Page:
Unfortunately, the two travelers never read the the guide to the Balkans that states “Here Be Monsters.” They’ve clearly never seen a Hammer Film that would have warned them not to go there without gallons of holy water and lots of silver. At the very least, you’d think the goat staked out in front of the walled village they arrive at would be a sign to turn around and get back across the English Channel as quickly as possible. But, they’ve done none of those things and they don’t skedaddle. Instead, they find themselves helping the local Orthodox priest and the Turkish constable face down an ancient evil recently unleashed by an earthquake. Not S&S, but the events are definitely fantastic and the characters heroic.
The takeaway from Sean P. Robson’s “The Tomb Robber’s Tale” is simple: don’t rob tombs. That’s pretty much the moral of any story involving robbing the dead. Long-time tomb robber Tariq learns this lesson in a very, very hard way when he takes his nephew, Faysal, on his first foray among the dead.
I was a little thrown by Robson’s use of real-world deities and places, but I like this one a lot. With a cast of only two, it still manages to feel big, with huge scary things lurking in the shadows. There are giant mausoleums and lost vaults in the earth and there are nice details painted into the background, providing the sorts of touches a story needs to separate it from its more generic counterparts.
“Lady Cardula and the Gryphon” by Shawn Scarber is a very short story of a monster and its invitation to dinner. It’s a fun story that can serve as a reminder that the truth of things is often less than seems apparent.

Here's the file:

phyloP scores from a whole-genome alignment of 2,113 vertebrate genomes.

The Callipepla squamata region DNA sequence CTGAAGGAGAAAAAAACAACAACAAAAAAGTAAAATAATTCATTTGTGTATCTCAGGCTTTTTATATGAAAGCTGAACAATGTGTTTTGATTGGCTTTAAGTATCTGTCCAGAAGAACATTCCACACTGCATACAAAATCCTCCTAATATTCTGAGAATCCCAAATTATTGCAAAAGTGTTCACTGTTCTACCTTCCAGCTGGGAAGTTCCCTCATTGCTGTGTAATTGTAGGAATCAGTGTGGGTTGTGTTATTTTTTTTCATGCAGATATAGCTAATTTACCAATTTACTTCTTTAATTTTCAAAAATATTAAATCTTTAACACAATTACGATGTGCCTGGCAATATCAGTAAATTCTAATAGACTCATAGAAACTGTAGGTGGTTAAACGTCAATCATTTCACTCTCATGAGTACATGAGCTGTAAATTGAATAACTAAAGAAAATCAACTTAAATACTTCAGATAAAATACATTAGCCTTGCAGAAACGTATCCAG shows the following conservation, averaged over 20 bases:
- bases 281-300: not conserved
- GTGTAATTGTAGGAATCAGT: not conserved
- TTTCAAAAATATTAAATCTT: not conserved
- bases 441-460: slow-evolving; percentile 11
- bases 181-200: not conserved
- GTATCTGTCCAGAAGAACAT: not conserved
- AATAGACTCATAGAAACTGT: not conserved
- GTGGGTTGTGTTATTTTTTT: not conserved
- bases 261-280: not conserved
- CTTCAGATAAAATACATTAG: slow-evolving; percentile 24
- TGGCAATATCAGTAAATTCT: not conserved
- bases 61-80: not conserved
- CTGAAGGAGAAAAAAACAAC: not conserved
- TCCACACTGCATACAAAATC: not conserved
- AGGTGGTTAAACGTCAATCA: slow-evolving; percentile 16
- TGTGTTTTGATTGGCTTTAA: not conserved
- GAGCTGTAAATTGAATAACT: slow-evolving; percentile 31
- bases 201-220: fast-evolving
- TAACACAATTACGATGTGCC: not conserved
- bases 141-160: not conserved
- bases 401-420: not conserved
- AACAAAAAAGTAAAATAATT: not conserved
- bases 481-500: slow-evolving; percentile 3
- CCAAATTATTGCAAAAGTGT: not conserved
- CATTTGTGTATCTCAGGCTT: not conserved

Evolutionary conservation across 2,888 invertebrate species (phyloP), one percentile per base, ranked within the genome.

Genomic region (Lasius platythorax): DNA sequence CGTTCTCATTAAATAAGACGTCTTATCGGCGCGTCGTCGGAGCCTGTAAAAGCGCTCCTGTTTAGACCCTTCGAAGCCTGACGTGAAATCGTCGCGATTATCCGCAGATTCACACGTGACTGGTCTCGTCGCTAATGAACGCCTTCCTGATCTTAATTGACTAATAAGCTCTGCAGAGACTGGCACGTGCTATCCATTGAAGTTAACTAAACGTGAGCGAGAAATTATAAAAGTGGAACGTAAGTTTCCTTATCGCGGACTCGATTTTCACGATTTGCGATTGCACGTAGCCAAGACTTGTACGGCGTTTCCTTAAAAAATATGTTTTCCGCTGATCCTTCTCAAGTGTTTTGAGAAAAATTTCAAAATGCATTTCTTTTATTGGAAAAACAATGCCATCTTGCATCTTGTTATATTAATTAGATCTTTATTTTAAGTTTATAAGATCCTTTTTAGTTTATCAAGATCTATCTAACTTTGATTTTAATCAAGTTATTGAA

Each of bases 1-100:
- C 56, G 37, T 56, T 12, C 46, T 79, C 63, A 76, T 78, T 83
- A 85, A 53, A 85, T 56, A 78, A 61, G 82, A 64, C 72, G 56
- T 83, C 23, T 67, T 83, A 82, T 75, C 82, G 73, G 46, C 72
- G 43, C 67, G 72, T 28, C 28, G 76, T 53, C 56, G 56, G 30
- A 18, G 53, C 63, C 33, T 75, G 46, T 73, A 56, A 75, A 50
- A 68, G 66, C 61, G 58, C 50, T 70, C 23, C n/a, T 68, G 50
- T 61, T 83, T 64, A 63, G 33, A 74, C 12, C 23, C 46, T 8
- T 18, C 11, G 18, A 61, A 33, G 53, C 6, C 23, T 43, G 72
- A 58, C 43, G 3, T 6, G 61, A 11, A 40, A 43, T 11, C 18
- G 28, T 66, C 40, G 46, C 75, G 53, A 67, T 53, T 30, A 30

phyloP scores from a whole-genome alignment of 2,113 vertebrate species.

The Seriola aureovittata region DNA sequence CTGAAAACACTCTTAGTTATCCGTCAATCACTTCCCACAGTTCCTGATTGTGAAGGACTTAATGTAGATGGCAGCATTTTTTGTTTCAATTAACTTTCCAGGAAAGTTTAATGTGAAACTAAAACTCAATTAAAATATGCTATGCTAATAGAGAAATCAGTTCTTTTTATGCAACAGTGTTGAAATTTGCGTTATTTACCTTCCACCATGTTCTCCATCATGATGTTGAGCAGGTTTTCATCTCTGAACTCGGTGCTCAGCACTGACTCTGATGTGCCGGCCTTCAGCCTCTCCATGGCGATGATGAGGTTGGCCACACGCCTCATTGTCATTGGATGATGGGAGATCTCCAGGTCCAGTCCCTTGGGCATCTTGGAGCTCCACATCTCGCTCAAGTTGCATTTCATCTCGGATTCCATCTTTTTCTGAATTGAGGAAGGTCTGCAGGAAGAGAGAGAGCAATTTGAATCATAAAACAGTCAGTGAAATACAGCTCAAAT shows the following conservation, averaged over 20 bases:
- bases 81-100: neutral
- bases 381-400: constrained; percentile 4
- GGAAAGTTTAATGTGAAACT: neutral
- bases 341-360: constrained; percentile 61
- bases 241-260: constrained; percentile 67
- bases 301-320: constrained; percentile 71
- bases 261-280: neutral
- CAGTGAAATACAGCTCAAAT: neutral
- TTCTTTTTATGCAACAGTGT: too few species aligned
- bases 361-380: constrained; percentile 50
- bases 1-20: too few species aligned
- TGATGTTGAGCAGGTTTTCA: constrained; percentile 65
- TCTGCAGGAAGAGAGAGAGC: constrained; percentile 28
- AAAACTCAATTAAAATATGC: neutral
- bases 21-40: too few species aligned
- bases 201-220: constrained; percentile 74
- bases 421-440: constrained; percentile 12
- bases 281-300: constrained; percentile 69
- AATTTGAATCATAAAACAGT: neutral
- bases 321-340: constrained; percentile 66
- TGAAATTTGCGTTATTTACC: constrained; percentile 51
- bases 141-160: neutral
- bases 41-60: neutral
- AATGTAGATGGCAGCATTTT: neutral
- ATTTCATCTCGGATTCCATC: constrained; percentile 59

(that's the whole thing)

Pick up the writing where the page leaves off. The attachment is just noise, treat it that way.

The highlight of this past month’s stories is “A Breath of Darkness” by Liz Colter. Granny Cee is the last of a family chosen by the gods to fight a great evil power. It’s a great self-contained story, one of those ones that doesn’t feel like it’s just been snipped out of a longer work. In her younger days, she imprisoned the power, but was unable to destroy it. Now, years later, all the other members of her family have died and her enemy has awoken and is ready to break free. Colter does a tremendous job conveying Granny Cee’s struggle to overcome her age and personal losses to face her opponent one last time. Each sad memory and marrow-deep ache in her bones makes Granny Cee’s heroism greater.
The victory of the enemy would
…engender a new Age of Darkness, as he had in the time before the Guardians.
Don’t be scared by the presence of a malign power resurgent. She hasn’t written another dark lord story. Colter has other things going on here, touching on resilience and sacrifice, that I liked very much.
As usual, HFQ includes several poems alongside the short stories in this issue. The first is “I Walk Toward Death” by Elwin Linhirrie. It’s a short contemplation at what lies at battle’s end for its narrator. Gary Every’s “Chiron” is about a noble centaur’s suffering and sacrifice on behalf of mankind.
So there you go, more new stories that you should check out. There’s good writing going on out there and I encourage you to take the time to check it out — I’m sure you’ll find something to your liking. There is a renaissance in heroic fiction — these magazines and their contents are the proof.
Wait, what? Brethren of the Main is a Captain Blood book? I thought I had all of them. Was it published under another title?
@ westkeith – it’s the original Peter Blood stories that he later rejiggered into the first novel.
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Glad that you liked issue #21. We felt that “Breath of Darkness” was a fresh take on the subject and were glad to bring it to people’s attention.